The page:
Straight Talk: May 2011
By Tim Beckett
As I sat on Family Day considering a topic for this column, my mind wandered to my father. My dad, Ken Beckett, the fire chief in East Gwillimbury, Ont. (a town about 60 kilometres north of Toronto), is being recognized for 50 years in the fire service.
By Tim Beckett
As I sat on Family Day considering a topic for this column, my mind wandered to my father. My dad, Ken Beckett, the fire chief in East Gwillimbury, Ont. (a town about 60 kilometres north of Toronto), is being recognized for 50 years in the fire service. Having been a volunteer firefighter and then the first full-time firefighter in Markham, Ont., Dad moved through the ranks and retired 35 years later as the fire chief. Retirement was short-lived, as he soon became the first fire chief for East Gwillimbury, helping to bring three independent fire stations under one administration. I am proud of my father’s accomplishments. He has been a great mentor in my life and my career. In 50 years, he has seen great change.
This leads me to the nature of my column: change – or, the need to change. We all know the phrase – 200 years of tradition unimpeded by progress. Let’s look back: we have put the horses out to pasture and the petch coats and rubber boots on the shelves; firefighters wear self-contained breathing apparatuses and ride inside the trucks, not on the tailboards. We have seen plenty of change with respect to technology and equipment but we have failed to change our thinking. On the chance that I will upset many in the profession, I write this with the utmost respect to all the men and women who serve their communities.
“If you are not willing to accept change, then perhaps it is time for you to pack it in.” I heard this comment from a training officer when we were introducing the incident-command program. There was apprehension and many put up a fight. We continued, despite the challenges. Think about not having an incident-command system today because some were resistant to change; we would likely be in violation of labour-code safety legislation, and firefighter and public safety would be jeopardized. This change was embraced and today we don’t think twice about having an incident-management system.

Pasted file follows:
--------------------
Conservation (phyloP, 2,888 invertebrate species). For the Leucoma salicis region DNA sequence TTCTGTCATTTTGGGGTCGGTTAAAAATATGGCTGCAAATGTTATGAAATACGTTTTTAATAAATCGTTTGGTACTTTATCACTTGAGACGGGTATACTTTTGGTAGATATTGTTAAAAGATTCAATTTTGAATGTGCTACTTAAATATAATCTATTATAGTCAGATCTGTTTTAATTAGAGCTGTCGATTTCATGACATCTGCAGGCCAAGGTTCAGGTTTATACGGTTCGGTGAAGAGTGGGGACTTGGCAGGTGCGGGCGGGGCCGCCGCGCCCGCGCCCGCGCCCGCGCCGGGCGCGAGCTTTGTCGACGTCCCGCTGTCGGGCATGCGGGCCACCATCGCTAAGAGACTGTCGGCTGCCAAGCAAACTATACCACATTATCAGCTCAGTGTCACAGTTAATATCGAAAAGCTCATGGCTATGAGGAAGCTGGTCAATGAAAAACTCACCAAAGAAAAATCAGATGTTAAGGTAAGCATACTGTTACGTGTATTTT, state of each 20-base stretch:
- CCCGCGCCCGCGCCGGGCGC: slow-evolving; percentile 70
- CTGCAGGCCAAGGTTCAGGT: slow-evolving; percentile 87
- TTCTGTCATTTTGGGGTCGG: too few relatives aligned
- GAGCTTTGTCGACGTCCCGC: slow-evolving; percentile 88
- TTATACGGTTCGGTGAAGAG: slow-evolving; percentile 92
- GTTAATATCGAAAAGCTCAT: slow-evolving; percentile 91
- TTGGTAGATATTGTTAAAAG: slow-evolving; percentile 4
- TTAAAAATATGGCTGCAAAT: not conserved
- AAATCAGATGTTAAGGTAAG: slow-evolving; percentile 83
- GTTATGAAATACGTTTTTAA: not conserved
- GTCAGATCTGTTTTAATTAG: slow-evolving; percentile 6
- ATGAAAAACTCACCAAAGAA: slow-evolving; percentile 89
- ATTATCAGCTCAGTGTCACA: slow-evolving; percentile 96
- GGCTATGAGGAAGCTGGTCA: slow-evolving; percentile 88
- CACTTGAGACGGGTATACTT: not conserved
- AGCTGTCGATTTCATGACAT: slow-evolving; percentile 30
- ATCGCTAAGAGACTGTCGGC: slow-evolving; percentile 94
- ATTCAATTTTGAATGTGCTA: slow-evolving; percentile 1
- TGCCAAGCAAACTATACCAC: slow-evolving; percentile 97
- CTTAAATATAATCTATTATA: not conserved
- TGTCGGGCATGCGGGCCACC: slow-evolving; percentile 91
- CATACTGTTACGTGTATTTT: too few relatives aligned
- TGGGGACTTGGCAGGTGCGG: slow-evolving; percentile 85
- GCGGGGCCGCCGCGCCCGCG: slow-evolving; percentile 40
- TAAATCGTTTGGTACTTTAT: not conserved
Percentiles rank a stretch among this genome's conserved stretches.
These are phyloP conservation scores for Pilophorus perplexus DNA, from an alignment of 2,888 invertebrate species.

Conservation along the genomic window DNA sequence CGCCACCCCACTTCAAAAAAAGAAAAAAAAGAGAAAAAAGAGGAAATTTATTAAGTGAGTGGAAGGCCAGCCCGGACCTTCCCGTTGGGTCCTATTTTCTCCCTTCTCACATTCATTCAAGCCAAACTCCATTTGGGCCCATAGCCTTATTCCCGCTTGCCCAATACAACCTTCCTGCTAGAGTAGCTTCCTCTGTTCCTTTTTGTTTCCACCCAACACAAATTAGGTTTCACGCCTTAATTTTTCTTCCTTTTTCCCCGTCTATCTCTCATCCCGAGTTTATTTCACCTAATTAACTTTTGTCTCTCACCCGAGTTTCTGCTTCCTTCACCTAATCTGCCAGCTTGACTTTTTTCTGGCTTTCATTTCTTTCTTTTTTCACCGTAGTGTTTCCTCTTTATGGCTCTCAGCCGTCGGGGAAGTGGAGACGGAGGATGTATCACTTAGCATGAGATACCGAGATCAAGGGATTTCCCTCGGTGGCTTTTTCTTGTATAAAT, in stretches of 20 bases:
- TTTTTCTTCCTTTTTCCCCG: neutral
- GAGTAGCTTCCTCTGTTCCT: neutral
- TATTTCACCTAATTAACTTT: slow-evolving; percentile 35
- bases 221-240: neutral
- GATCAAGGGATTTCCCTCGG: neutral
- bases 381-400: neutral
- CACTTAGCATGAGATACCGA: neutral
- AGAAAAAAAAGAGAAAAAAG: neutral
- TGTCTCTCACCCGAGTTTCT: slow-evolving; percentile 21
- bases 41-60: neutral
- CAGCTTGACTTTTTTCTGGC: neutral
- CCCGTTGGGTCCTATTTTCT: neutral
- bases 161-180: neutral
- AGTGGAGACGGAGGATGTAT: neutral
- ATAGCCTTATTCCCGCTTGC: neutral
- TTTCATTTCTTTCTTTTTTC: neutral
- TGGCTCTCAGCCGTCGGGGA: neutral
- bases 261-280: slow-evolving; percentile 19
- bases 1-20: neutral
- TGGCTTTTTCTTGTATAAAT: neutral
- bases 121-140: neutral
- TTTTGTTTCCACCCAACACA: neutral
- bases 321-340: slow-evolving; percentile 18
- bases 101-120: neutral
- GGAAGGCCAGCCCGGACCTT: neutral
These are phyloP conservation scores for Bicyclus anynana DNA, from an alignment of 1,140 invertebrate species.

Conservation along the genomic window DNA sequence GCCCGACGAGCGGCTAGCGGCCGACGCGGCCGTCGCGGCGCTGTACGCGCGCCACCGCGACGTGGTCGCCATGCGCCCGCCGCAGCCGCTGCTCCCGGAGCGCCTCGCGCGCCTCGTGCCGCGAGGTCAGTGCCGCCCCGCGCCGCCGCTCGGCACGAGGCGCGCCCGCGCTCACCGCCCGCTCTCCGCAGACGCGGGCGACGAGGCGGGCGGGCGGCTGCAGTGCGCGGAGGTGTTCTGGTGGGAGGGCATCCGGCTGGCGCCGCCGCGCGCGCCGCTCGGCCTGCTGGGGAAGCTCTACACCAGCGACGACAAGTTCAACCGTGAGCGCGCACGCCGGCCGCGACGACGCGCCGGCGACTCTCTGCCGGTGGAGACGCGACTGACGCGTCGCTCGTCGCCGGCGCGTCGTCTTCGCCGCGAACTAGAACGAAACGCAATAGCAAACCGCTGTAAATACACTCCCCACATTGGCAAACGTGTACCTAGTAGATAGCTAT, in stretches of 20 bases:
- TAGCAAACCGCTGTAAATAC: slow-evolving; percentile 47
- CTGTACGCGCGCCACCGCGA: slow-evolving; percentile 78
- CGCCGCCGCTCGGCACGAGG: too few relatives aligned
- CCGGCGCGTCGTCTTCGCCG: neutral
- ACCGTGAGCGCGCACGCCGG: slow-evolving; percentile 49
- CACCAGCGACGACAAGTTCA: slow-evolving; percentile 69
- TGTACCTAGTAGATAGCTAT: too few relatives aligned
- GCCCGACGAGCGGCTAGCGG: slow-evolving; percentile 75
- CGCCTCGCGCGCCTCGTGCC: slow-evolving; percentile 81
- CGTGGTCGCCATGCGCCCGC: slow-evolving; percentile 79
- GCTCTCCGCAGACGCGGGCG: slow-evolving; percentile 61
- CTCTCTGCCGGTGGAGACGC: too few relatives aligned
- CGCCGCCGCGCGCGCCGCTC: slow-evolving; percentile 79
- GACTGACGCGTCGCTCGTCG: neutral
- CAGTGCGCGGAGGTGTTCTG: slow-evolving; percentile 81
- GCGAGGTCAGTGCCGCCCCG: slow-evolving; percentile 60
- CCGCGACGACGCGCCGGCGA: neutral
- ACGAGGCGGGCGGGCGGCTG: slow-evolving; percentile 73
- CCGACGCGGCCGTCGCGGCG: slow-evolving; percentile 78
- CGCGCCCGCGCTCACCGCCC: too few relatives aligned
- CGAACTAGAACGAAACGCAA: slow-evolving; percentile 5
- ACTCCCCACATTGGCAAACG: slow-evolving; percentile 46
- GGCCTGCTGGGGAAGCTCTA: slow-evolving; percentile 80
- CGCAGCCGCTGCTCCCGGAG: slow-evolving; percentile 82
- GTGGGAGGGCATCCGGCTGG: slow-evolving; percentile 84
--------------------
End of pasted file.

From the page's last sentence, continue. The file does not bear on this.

So, why can’t we embrace regional fire services – fire services responding to public need regardless of boundaries and politics; regional departments that share resources to meet the demands of their communities, without duplication? How many hazmat teams, rescue boats or aerials are needed in a region, when the reality is that they are not often used? In Ontario in the early ’70s, the government created regions and counties. Police forces became the responsibility of regional governments. Towns lost their police departments despite opposition by labour, politicians and the public. Fast-forward 40 years and imagine individual police departments in each town. Change has proven to be for the better.
Regional fire services will eliminate duplication; they will strengthen service delivery and save money for municipalities. Fire prevention and public education will be standardized; training will be consistent; and fire stations can be properly positioned, and not hampered by boundaries.
A mentor of mine once said, “You can take control and create your own future, or you can wait and someone will create it for you.” The costs of emergency services continue to increase; if we don’t start to make changes, others will make these changes for us.
Fire and EMS departments continue to work in silos, both looking to improve response standards, both increasing staffing to meet demands, and both watching their budgets skyrocket. Why are we not looking at meshing the two services? I’m not advocating a fire-service takeover of EMS; this is about using all resources to ensure the best emergency service to the public. It’s about checking egos at the doors and ending the protection of empires. We, as leaders, owe it to our communities to protect taxpayers, yet we can barely enter into discussions on these issues because we can’t easily accept change.
Change is upon us: health and safety regulation changes; equipment changes; training changes; generational changes; and – one change that’s often overlooked – societal changes. Ask yourself if the fire department is appreciated and respected by the public. Your answer is probably yes. Now ask yourself if the public supports us. During economic downturns, citizens change or lose jobs and take pay cuts. Some find it hard to survive, yet emergency service budgets and wages continue to increase at a higher rate than others in the public sector. In the United States, firefighters are losing jobs and stations are closing. People are not balking at the station closings, the longer response times or the reduced services; they are accepting these changes as the new norm.
Change is important to be successful. The fire service has been successful but we need to make – or accept – greater change.
As my greatest mentor said, in his wisdom: “This isn’t the same fire service that your father started with. Accept and embrace change, and challenge those who resist it. It is upon us, and it is inevitable.”
Tim Beckett is the fire chief in Kitchener, Ont., and the
president of the Ontario Association of Fire Chiefs. Contact him at